<p>Police have started cracking down on pedestrians for breaking one major rule around Sydney’s new light rail, with hundreds of people being penalised.</p> <p>Between December 2019 and January 2020 NSW Police conducted a Pedestrian Compliance Operation are the light rail route in the CBD and Kensington areas.</p> <p>This resulted in 253 infringements which were issued to those who failed to follow traffic signals.</p> <p>The offence is penalised with an on-the-spot fine of $76, with police saying the rule is put in place to help reduce the risk of pedestrians getting injured.</p> <p>“This operation aims to reduce the risk of collisions involving pedestrians through education and enforcement at locations identified as high-risk areas,” said NSW Police.</p> <p>“So far this year, three pedestrians have died on NSW roads.”</p> <p>A photo of a policewoman issuing a fine to a pedestrian was posted to Reddit on Monday, sparking a debate as to whether handing out fines was fair.</p> <p>Many believe it’s a form of “revenue raising” and that people should be given warnings instead of a penalty.</p> <p>“But how about issuing warnings instead of fines? Surely that will get the point across just as well?” asked one person.</p> <p>“The fines are completely unnecessary, and people are right to be calling this out as a revenue raising exercise.”</p> <p>Another agreed, saying penalising pedestrians for this act was the “epitome of a nanny state”.</p> <p>But despite the outcry, many disagreed saying that it was a matter of safety.</p> <p>“Not revenue raising when it’s trying to promote public safety,” said one person.</p> <p>“Was walking behind a chick that clearly saw these cops this morning, jaywalked anyway then acted surprised when she got a fine. There were about six of them in high vis, couldn’t have been more obvious,” wrote another.</p> <p>Police are urging people to always use pedestrian crossings, and to wait for all vehicles to come to a complete stop before crossing the road.</p>

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How will a drug supply conviction affect my ability to travel?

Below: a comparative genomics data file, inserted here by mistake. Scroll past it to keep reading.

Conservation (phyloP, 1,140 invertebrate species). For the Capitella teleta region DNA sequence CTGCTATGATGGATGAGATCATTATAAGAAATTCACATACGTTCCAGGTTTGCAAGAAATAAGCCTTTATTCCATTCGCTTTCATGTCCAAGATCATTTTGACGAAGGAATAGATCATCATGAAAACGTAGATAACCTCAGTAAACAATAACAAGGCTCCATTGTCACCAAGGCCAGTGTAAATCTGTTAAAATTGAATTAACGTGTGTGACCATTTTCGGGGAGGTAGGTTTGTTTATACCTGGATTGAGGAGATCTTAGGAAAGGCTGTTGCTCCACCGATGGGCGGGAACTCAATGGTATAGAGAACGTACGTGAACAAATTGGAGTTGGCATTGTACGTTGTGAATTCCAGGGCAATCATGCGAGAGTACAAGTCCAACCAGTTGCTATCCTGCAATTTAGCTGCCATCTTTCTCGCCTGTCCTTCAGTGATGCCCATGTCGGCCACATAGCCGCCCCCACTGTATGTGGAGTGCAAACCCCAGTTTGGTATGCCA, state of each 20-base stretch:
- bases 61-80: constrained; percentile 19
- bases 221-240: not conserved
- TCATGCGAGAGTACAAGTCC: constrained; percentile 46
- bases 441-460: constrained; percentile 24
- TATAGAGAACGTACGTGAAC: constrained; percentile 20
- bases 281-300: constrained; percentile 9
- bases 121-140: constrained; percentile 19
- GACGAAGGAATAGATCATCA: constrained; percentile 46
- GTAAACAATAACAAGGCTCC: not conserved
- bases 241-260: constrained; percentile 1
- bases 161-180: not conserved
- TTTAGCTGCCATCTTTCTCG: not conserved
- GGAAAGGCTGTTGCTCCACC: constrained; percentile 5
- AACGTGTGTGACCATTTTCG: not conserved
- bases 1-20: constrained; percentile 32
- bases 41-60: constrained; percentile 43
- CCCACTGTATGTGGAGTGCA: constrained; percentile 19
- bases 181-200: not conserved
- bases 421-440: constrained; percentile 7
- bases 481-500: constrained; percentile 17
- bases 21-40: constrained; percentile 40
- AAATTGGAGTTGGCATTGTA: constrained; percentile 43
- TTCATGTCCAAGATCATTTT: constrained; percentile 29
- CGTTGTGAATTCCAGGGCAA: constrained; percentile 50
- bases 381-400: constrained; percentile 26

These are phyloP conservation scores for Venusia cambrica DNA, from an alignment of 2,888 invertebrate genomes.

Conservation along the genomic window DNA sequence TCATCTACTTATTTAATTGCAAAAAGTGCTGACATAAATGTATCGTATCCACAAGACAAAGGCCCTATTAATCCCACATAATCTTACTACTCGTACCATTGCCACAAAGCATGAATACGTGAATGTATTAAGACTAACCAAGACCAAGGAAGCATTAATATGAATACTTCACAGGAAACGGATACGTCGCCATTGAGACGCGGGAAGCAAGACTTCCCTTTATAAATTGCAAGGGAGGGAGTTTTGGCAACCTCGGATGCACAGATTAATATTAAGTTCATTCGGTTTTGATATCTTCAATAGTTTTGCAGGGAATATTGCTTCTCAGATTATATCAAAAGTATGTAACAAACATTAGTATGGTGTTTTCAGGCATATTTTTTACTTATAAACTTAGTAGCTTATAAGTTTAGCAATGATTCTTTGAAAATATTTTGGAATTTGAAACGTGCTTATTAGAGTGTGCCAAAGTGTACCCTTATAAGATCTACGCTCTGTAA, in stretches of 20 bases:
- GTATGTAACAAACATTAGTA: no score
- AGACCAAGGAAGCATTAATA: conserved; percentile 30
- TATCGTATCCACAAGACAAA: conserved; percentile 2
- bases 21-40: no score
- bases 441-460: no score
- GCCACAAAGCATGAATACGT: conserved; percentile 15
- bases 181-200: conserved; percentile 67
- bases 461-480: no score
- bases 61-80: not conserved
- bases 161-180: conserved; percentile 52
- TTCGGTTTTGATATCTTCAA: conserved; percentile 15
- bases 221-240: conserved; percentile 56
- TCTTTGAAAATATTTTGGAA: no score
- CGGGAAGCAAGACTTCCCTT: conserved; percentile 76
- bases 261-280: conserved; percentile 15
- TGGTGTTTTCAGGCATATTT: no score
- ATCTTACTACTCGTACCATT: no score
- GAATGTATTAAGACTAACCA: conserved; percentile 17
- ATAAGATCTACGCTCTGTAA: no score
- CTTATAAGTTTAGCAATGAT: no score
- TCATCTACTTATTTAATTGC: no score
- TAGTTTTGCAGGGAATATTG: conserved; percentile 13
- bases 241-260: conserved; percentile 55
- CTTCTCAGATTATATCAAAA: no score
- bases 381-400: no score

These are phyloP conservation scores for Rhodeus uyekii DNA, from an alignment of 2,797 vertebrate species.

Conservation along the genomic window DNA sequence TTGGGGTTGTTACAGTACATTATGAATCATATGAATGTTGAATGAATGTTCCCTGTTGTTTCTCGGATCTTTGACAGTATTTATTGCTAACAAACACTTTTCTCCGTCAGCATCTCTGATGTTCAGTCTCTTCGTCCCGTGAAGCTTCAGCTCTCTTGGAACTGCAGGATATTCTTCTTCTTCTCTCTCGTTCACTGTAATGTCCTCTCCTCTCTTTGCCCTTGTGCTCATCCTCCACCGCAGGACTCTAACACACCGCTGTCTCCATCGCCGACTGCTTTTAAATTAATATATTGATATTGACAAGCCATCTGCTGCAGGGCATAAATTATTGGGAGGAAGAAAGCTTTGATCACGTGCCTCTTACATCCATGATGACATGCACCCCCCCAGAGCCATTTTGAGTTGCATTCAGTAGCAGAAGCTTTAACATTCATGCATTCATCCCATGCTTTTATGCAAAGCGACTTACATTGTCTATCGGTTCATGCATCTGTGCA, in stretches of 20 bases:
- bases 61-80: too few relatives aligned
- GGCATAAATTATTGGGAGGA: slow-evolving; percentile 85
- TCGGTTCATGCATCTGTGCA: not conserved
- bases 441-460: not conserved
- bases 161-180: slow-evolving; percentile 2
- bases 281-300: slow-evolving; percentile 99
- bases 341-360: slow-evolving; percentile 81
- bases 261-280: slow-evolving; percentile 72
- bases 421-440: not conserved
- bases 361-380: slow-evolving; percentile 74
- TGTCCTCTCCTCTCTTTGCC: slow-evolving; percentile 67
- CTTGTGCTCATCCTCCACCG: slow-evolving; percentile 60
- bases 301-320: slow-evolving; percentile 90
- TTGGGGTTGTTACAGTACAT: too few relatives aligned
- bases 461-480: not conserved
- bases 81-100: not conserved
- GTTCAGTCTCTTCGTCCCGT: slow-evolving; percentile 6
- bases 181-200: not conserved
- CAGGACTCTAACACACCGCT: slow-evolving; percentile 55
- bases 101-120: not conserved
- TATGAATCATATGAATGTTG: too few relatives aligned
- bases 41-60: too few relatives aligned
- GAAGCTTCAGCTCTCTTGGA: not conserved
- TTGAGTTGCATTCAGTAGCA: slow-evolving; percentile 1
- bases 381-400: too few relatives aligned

<p>Facing the possibility of a <a href="https://www.sydneycriminallawyers.com.au/blog/how-to-avoid-a-criminal-conviction-for-drug-possession-or-supply/">drug supply conviction</a> can be a nerve wracking experience.</p> <p>Drug supply is considered a more serious offence than possession, and comes with harsher penalties.</p> <p>If you have been charged with <a href="https://www.sydneycriminallawyers.com.au/criminal/offences/drug-offences/drug-supply/">supplying prohibited drugs,</a> you will probably be concerned about whether you will receive a harsh penalty such as community service or even a prison sentence if you are convicted.</p> <p>But you may not have thought about what can happen in the future if you end up with a criminal record.</p> <p>Having a criminal conviction for a serious offence like drug supply can affect your ability to find work, and to travel to certain countries.</p> <p><strong>Do I have to declare any criminal convictions when I travel?</strong></p> <p>As an Australian citizen, you are required to apply for a visa so that you can travel to, or through, certain countries.</p> <p>These countries include the US, Canada, China and Indonesia, among others.</p> <p>When you apply for a visa, you will be required to disclose any criminal convictions you have received, along with any matters that you have outstanding.</p> <p>If you have a criminal conviction, it does not necessarily mean that you will be refused entry to a country – whether your criminal conviction affects your ability to travel largely depends on the individual country and their policies, as well as the severity of the offence.</p> <p>In Canada, for example, you can be refused entry over convictions for relatively minor offences, such as a drink driving, while other countries will restrict you only for more serious criminal convictions.</p> <p><strong>What if the conviction was a long time ago?</strong></p> <p>A drug supply conviction may exclude you altogether from entering certain countries on either a tourist or a work visa.</p> <p>However, whether previous convictions are considered relevant depends largely on the country.</p> <p>If you are seeking entry into Canada, you may be able to get an exemption for a previous conviction that is more than five years old by stating that you are ‘rehabilitated’, while the US is generally stricter.</p> <p><strong>Will it show up if I got a </strong><a href="https://www.sydneycriminallawyers.com.au/criminal/penalties/nsw/section-10-dismissal/"><strong>section 10 dismissal</strong></a><strong> or </strong><a href="https://www.sydneycriminallawyers.com.au/criminal/penalties/nsw/conditional-release-order/"><strong>conditional release order</strong></a><strong> for a previous offence?</strong></p> <p>Whether or not a non conviction order for a drug supply charge will show up on your criminal record depends on whether it was conditional or unconditional.</p> <p>If you received a non conviction order with a good behaviour bond, it will appear on your criminal record for the duration of the bond.</p> <p>Once the period of time for the good behaviour bond expires, the conviction will be considered ‘spent’.</p> <p>This means it is better to try and get an unconditional non conviction order, with no conviction recorded, if possible.</p> <p><strong>How can I check whether or not I have a criminal record?</strong></p> <p>If you are unsure whether you have a clean criminal record or not, you can apply for a copy from the <a href="http://www.afp.gov.au/what-we-do/police-checks.aspx">Australian Federal Police</a> before you travel.</p> <p>AFP police checks are also often mandatory if you are applying for a work visa for a foreign country.</p> <p>If you are facing a drug supply conviction and you are concerned about the effect it might have on your future travel plans, it is a good idea to speak to a lawyer.</p> <p>An experienced criminal lawyer may be able to help you avoid a conviction and reduce the impact of your drug charges on your future.</p> <p><em>Written by Ugur Nedim. Republished with permission of </em><a href="https://www.sydneycriminallawyers.com.au/blog/how-will-a-drug-supply-conviction-affect-my-ability-to-travel/">Sy<em>dney Criminal Lawyers. </em></a></p>